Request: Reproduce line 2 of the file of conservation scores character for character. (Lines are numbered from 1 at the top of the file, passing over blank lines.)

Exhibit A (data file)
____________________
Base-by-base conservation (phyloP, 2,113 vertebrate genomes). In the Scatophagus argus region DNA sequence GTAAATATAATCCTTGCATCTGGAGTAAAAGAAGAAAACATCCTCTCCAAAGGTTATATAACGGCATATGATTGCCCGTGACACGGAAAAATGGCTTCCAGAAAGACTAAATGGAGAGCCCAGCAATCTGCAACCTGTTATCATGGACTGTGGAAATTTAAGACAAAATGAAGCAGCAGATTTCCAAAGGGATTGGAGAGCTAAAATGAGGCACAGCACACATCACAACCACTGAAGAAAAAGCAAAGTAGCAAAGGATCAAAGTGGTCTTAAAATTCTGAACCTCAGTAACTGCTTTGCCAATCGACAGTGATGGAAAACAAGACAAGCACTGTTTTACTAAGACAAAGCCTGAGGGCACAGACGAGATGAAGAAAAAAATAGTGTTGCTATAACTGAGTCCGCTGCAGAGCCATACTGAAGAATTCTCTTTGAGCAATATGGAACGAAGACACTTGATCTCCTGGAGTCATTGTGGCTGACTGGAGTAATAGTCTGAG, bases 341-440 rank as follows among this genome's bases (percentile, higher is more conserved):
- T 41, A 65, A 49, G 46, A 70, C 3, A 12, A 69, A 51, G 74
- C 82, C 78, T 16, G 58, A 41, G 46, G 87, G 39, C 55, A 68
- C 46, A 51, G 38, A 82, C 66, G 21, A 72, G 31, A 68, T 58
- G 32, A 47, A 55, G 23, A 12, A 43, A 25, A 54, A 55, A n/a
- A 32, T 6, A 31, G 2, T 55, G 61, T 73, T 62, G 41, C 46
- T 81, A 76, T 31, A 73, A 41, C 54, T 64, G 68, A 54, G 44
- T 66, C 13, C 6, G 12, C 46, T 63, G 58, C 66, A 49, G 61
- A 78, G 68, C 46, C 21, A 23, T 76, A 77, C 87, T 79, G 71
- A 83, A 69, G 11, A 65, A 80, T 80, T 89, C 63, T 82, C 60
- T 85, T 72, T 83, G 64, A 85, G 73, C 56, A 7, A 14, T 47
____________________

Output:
- T 41, A 65, A 49, G 46, A 70, C 3, A 12, A 69, A 51, G 74